(Reuters) - The dollar continued its overnight rally into Asian trading hours on Tuesday, hitting fresh two-decade highs versus the yen, as worries about persistent inflation pushed up U.S. bond yields.
The greenback also edged higher versus the euro, sterling and Swiss franc. It crept up, too, versus the Australian dollar, with the market split on whether the country's central bank will hike Australia's key interest rate later in the day by a quarter point or opt for something bigger.
The Aussie weakened 0.15% to $0.7183, continuing its retreat from a six-week peak at $0.72825 reached last Friday.
The dollar pushed as high as 132.305 yen on Tuesday - a level not seen since April 2002 - buoyed by the 10-year Treasury yield's rise to 3.05% for the first time in nearly four weeks. The currency pair last traded 0.17% higher at 132.12.
By contrast, equivalent Japanese yields are pinned near zero by the Bank of Japan's yield curve control policy, with central bank governor Haruhiko Kuroda on Monday reiterating an unwavering commitment to "powerful" monetary stimulus.
Commonwealth Bank of Australia blames not just yield differentials, but also Japan's reliance on energy imports for the yen's weakness, although it doesn't expect much more depreciation from here.
"We consider JPY will continue to benefit from safe haven flows so long as Japan's current account remains in surplus," CBA strategist Carol Kong wrote in a note to clients.
"As such, we do not anticipate a repeat of the rapid USD/JPY appreciation seen in March and April," and instead expect the dollar to consolidate near the top of its recent 126-131 yen range, she said.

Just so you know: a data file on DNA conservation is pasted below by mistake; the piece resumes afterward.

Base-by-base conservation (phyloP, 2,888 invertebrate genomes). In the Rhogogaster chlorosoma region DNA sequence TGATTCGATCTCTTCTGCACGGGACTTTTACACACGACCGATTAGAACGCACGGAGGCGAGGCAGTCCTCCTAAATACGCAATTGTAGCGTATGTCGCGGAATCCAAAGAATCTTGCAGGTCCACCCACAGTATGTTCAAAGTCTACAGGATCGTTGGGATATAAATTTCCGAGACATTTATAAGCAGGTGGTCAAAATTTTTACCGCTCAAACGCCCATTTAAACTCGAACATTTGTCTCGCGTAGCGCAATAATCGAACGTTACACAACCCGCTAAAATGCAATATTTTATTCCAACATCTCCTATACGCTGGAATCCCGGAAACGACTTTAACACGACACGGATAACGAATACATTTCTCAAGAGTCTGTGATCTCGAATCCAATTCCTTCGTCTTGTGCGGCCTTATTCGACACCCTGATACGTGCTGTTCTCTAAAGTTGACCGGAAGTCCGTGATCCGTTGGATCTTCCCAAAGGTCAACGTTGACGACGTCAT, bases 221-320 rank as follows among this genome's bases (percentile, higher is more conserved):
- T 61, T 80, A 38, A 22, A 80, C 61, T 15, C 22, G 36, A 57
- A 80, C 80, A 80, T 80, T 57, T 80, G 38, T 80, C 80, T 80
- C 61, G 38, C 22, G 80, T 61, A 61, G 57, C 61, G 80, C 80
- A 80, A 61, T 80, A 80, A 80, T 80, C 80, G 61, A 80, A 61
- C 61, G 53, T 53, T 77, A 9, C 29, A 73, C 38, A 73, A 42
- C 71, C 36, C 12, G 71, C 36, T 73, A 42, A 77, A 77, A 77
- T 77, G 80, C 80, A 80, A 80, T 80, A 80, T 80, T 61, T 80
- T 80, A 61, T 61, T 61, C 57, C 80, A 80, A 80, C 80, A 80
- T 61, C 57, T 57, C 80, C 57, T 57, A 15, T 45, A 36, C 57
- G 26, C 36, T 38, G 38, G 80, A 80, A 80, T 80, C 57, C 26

Strong U.S. jobs data at the end of last week have fuelled bets that upward price pressures will be around for longer, potentially forcing more aggressive action from the Federal Reserve.
Consumer price figures due Friday will provide more clues on the Fed's rate-hiking path, ahead of next week's policy decision, where a half-point increase is widely expected.
"Friday's inflation report will likely show that inflation is not easing just yet, but that the odds of a recession are still low," Edward Moya, senior market analyst at OANDA, wrote in a note.
"Wall Street will need to wait for a couple more inflation reports after this one before anyone can confidently make a call as to when the Fed may alter their tightening course."
The dollar index - which measures the currency against six major peers - ticked up 0.04% to 102.51, extending Monday's 0.26% advance.
The euro slipped 0.09% to $1.0686 ahead of the European Central Bank's rate-setting meeting on Thursday, with traders, who have already priced in several hikes and the end of bond-buying stimulus, wanting more clarity on what comes after.
Sterling edged 0.04% lower to $1.2523. It gained 0.29% in the previous session, as Prime Minister Boris Johnson survived a vote of no confidence but was left weakened.
The dollar added 0.11% to 0.97125 Swiss francs.